Never forget… the day she arrived and the day she died

Oct 18, 2007: Benazir returns. Photo by Beena Sarwar

Benazir Bhutto’s assassination on this day two years ago was utterly devastating for many of us. Here is the link to a piece I wrote for IPS just before she returned to Pakistan. On Oct 18, 2007, Absar Alam and I were both at the Geo TV studios in Karachi. We hopped onto a motorbike and headed for the airport, a cameraman and assistant on another motorbike. Absar managed to get us onto the truck on which Benazir was riding. See photos taken with my cell phone at this web album. Absar scooped a brief interview of her – her first to a Pakistani journalist on home soil since her exile – broadcast on Geo shortly afterwards.

Even those who had been her sternest critics over the years were unable to stem the tide of grief that hit them on learning of her death. I wrote this article after her murder – I was in Lahore, on my own at a friend’s house and it was an incredibly difficult piece to write, in between breaking down, monitoring the television, and calling people for quotes and information.

To those who even on this day, her second death anniversary, focus on her alleged corruption and plundering: please read M. Hanif’s article ‘My Benazir murder fantasy’ posted in Jan 2008 that the Newsline blog just re-posted. Extracts: Even if all the allegations about her corruption and arrogance are true, one should keep in mind that she was active in politics for 30 years, out of which she was in power only for four and a half years. The rest of the time she struggled against two of the most well entrenched military dictators in the region…

“The reason we don’t see very many dossiers on the financial corruption during General Zia and General Musharraf’s regimes is that when Bhutto was in power the intelligence agencies went into over drive documenting or sometimes inventing her misdemeanours. When the generals or their cronies are in power all the intelligence leaks just dry up.”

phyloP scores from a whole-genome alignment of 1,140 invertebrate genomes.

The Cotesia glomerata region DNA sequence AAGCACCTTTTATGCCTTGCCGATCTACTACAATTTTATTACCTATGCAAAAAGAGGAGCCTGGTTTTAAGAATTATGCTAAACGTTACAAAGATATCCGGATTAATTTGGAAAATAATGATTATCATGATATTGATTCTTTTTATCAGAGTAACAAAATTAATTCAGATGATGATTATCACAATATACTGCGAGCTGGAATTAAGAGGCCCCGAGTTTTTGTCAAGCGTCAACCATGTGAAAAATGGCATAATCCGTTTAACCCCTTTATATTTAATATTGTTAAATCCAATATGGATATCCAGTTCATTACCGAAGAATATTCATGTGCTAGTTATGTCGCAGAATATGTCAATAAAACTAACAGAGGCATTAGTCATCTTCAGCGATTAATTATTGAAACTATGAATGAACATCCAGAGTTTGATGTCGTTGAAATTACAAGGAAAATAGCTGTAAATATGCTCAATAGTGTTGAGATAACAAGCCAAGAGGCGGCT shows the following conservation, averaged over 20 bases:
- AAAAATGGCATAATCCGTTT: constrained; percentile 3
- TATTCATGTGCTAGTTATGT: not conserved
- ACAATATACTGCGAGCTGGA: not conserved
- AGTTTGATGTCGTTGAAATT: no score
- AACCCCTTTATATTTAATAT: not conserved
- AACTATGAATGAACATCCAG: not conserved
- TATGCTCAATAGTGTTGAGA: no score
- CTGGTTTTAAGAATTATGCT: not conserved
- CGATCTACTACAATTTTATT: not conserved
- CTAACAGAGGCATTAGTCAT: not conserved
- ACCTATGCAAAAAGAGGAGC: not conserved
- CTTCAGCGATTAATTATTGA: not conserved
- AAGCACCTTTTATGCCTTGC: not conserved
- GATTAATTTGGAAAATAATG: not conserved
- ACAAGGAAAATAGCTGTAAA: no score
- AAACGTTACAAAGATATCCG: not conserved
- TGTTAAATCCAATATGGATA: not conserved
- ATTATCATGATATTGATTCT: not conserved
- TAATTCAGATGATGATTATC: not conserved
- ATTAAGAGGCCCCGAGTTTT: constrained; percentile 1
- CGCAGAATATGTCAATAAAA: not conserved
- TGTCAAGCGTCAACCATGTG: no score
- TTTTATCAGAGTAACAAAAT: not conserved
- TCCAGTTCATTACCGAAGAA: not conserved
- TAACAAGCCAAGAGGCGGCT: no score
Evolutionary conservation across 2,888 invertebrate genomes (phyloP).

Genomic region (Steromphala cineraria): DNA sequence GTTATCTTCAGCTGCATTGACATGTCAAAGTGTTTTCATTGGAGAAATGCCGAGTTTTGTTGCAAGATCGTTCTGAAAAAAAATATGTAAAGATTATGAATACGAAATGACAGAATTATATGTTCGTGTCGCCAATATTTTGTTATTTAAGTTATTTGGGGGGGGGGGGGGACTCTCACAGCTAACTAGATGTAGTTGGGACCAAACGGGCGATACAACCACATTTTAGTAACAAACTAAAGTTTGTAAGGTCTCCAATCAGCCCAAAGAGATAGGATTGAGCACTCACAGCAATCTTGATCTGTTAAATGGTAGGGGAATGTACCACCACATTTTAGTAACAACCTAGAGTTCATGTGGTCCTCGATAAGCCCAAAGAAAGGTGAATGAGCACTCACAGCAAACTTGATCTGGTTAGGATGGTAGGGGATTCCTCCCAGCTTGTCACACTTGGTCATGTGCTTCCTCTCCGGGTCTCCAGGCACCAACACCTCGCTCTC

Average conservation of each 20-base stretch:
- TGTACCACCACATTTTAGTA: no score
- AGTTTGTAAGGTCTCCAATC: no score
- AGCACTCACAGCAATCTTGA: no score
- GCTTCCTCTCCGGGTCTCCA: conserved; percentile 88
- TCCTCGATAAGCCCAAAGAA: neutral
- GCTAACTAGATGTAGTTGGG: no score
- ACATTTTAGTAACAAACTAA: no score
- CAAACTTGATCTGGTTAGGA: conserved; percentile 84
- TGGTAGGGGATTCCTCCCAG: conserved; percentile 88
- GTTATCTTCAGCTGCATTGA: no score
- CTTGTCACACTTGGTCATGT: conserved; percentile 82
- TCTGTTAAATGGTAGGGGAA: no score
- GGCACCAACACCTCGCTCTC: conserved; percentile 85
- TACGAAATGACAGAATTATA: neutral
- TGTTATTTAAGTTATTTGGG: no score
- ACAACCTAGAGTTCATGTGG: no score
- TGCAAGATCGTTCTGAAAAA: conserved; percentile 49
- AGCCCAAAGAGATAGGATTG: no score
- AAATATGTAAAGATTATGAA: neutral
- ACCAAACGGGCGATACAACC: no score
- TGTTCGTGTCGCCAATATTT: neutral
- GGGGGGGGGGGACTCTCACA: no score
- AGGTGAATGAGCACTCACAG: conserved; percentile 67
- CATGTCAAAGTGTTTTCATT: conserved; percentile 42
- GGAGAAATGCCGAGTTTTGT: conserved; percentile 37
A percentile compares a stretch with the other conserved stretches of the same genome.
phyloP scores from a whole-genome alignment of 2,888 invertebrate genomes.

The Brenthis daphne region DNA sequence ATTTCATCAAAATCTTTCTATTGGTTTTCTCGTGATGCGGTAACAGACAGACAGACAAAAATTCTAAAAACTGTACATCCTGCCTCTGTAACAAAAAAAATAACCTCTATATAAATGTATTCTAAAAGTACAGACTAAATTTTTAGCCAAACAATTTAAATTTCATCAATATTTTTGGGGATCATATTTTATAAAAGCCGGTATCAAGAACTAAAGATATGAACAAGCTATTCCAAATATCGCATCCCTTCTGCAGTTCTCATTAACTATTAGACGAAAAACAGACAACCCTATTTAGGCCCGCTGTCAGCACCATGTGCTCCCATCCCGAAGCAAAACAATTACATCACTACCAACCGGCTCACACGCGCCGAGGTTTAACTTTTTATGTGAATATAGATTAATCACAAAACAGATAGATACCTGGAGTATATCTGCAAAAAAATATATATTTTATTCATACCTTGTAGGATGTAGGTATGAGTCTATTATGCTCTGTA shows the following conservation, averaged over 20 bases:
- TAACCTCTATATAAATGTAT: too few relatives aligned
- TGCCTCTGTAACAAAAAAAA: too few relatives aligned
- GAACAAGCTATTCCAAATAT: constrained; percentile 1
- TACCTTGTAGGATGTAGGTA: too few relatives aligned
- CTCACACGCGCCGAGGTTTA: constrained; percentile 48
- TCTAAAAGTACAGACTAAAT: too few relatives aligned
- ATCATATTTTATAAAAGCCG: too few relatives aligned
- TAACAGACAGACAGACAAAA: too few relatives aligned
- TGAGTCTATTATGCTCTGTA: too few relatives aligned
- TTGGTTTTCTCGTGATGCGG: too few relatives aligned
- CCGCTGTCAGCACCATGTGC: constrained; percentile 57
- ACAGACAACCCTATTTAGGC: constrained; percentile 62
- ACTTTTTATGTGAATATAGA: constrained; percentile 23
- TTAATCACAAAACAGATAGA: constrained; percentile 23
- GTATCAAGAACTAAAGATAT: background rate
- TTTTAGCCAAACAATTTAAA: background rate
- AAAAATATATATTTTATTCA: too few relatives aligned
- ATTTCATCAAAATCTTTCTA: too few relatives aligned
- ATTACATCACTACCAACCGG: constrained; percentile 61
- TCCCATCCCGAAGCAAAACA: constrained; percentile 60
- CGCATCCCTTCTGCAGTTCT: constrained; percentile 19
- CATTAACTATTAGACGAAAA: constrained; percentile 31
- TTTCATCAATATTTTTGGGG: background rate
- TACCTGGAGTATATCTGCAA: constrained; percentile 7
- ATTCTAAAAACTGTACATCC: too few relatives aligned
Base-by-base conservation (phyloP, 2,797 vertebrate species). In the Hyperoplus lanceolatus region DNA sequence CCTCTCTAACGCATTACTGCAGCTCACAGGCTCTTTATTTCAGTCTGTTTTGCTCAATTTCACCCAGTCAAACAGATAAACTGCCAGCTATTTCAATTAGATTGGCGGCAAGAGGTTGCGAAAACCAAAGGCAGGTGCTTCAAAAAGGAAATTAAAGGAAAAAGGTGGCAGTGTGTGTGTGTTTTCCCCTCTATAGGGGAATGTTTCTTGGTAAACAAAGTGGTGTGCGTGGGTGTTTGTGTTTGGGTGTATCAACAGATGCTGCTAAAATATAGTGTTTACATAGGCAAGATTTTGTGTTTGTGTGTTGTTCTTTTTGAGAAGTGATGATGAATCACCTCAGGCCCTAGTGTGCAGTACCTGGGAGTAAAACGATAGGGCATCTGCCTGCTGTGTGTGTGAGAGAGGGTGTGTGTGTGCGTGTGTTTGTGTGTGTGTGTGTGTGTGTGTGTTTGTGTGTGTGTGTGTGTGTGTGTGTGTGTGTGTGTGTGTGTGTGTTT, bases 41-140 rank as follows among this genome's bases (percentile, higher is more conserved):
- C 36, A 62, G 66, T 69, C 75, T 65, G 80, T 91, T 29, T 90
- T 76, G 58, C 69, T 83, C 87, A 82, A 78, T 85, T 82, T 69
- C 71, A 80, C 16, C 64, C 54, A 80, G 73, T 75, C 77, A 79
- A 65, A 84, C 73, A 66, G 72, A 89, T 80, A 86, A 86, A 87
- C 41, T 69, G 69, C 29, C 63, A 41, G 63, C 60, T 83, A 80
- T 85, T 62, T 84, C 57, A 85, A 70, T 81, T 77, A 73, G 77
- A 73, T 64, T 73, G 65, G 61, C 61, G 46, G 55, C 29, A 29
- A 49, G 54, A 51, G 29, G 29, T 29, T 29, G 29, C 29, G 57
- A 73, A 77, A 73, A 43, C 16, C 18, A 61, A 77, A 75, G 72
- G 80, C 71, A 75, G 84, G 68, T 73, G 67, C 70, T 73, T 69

This is not to suggest that corruption should be condoned or excused, but it is important to get some perspective on the issue.


2 Responses

  1. Hello – thanks for this intrigiuing posting. Please accept this, my English is a second language to me. French is my native tongue but I am trying to learn getting down English. Thank you again!


  2. The year is 2000 and the self-employed Chief Executive of Pakistan Pervez Musharraf is basking in the ‘unabashed constitutional legitimacy’ of his rule since the 12 member Supreme Court bench has validated his October 12, 1999 Coup d’état. Few months following the ‘Coup d’état’ Musharraf introduces a Provisional Constitutional Order (PCO) and appoints his new Chief Justice, Irshad Hasan Khan who takes oath under this PCO… along with six other judges.

    Forty-One out of 43 judges of Lahore High Court, 5 judges of LHC Rawalpindi bench, 8 of Multan bench, Chief Justice of Sindh High Court along with 18 other judges, 11 judges of Peshawar High Court and the then Chief Justice of Baluchistan High Court, Iftikhar Mohammad Chaudhry with his 5 judges were administered oath. However, six judges including former CJ Saeeduzaman Siddique refused to take oath under the PCO and nobody named Chaudhry Iftikhar Mohammad Chaudhry toed the line of these senior judges sticking to their principles.

    Beside taking oath under the PCO of General Musharraf, Justice Iftikhar Chaudhry is included in the five-member judges bench which dismisses the petition against General Musharraf’s dual role of Army Chief and the President of Pakistan. Ironically, Justice Abdul Hameed Dogar was seated along with Justice Iftikhar Chaudhry in this bench and both validated the 17th Constitutional Amendment. Thus considering his valuable commitment and ‘services’ Gen. Musharraf appointed Justice Iftikhar Chaudhry as the new Chief Justice of the Supreme Court of Pakistan on 7th May 2005. The rest is history mingled into the hoopla. So much for ‘conscience’ and ‘conscience-keepers’.

    Now… if ‘past and closed’ transactions can be re-opened with so much song and dance plus much else accompanying them… don’t you think charity needs to begin at home… ???


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